• Image of four aviators at leisure, playing cribbage

    Aleutian World War II

    National Historic Area Alaska

History and Culture

People
The 1943 Battle of Attu reclaimed the island; however, its residents would never reclaim their homeland. Captured by the Japanese and held prisoners of war for three years, the Attuans survived horrific conditions. The Unangan from nine other villages were relocated to substandard cannery and mining buildings in Southeast Alaska by the federal government, their homes and villages vandalized by U.S. troops, their beloved churches neglected, and their archeological sites looted for recreation. Of the 880 Unangan who were removed or captured, nearly 100 died. Learn more about the Unangan and the service-members of the Aleutians theater.

Places
From Japan, along the Aleutian chain, to Southeast Alaska, the Aleutian theater of war spanned thousands of miles. Dive into a sequence of maps illustrating this remote part of the world.

Stories
Known to historians as the "Forgotten War," the Aleutian Campaign began on June 3rd, 1942 when Japanese planes bombed Unalaska and Amaknak Islands. Tens of thousands of troops mobilized to the Aleutians to defend the backdoor to the United States as the Japanese Northern Garrison occupied the western islands of Attu and Kiska. Learn more about this theater of World War II.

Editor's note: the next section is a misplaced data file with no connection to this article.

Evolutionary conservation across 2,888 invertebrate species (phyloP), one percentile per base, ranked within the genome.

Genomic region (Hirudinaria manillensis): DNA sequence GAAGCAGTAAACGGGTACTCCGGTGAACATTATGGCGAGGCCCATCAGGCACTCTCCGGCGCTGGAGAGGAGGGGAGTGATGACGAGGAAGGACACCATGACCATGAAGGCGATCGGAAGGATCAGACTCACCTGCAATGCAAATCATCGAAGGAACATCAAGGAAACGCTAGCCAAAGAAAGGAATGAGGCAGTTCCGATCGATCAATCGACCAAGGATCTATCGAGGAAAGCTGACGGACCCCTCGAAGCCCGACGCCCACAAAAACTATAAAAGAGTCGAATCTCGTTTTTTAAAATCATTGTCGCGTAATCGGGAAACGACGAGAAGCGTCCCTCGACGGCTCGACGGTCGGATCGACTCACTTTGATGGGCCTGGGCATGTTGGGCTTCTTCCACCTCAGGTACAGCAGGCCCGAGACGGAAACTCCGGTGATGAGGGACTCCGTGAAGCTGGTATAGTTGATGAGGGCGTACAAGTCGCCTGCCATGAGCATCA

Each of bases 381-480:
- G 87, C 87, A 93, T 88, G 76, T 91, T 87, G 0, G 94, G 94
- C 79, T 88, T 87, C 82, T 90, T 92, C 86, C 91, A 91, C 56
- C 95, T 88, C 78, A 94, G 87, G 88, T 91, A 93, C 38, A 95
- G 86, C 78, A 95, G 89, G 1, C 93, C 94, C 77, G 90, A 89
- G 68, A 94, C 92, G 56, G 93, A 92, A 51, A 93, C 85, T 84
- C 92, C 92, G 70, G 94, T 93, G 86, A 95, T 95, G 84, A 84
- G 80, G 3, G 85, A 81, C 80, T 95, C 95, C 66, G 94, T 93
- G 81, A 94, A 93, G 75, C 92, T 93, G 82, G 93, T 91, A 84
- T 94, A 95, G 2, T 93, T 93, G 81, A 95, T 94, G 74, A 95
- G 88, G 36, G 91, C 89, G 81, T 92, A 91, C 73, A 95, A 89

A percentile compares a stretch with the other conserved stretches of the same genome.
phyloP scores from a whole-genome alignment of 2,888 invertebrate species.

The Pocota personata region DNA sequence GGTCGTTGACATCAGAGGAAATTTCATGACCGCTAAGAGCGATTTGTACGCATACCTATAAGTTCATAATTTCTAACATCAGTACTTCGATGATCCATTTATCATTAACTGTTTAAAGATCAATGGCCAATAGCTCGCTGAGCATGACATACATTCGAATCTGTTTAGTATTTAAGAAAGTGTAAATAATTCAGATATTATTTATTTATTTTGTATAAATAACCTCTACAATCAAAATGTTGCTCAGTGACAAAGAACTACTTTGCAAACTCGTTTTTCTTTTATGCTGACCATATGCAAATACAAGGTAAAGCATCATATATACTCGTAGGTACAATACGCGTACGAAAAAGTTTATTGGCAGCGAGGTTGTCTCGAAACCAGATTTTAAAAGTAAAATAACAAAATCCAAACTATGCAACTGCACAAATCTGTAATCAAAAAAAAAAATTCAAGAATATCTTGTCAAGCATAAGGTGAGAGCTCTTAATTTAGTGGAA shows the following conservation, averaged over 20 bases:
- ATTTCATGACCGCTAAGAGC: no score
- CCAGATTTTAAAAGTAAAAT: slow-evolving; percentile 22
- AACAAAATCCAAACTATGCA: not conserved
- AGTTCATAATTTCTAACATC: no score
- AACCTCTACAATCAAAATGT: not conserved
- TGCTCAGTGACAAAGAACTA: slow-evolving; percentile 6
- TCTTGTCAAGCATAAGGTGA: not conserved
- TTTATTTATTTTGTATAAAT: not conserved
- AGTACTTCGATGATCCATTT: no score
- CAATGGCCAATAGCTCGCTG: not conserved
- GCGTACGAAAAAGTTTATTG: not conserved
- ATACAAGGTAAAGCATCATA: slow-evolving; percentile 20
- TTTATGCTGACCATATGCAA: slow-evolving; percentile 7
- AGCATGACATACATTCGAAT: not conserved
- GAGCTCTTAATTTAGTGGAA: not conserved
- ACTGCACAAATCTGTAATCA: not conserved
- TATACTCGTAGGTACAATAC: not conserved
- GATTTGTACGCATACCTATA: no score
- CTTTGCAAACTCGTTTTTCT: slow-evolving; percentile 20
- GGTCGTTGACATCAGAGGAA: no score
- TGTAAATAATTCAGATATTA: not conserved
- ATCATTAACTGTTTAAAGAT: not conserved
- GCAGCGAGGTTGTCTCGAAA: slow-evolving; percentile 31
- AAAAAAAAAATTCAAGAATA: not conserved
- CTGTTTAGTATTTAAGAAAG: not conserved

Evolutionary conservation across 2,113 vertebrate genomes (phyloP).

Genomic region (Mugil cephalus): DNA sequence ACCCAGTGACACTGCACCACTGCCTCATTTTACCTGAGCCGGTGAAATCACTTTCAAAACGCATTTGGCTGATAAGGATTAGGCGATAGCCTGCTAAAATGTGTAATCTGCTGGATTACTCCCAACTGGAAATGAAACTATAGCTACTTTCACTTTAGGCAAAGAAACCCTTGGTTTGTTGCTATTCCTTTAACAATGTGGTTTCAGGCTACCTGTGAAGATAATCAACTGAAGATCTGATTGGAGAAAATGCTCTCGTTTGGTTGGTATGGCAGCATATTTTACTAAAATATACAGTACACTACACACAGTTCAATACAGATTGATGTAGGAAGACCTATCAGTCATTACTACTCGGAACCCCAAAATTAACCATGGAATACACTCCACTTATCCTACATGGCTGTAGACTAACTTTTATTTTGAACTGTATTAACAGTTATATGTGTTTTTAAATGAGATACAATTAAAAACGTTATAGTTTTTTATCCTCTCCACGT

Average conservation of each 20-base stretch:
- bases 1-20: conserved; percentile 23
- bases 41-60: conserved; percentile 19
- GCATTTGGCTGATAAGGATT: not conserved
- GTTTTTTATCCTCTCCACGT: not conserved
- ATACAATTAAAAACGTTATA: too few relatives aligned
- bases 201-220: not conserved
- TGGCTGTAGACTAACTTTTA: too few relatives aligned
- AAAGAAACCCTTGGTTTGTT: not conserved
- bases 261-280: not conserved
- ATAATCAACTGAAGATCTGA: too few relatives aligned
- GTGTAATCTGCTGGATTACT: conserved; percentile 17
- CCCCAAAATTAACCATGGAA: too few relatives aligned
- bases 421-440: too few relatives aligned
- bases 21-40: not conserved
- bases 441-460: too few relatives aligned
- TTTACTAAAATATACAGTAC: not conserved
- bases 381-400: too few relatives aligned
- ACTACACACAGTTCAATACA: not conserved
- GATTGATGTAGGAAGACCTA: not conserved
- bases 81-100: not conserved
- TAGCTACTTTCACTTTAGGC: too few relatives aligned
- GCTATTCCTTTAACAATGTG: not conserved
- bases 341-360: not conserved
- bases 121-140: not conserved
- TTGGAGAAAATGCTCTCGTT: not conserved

Collections
Here you will find a collection of snapshots of the past. Saved newspaper clippings illustrating the triumphs and tragedies of World War II as felt by its participants; diaries and journals, of Americans and Japanese servicemen recording their feelings and experiences; donated works of non-fiction looking at the details of the Forgotten War in the Aleutians; and more.


Did You Know?

Photo of a building, parking lot

The Ounalashka Corporation was established in 1973 as the Alaska Village Corporation for Unalaska. This corporation was one of many Native Alaskan corporations that were formed under the Alaska Native Claims Settlement Act of 1971.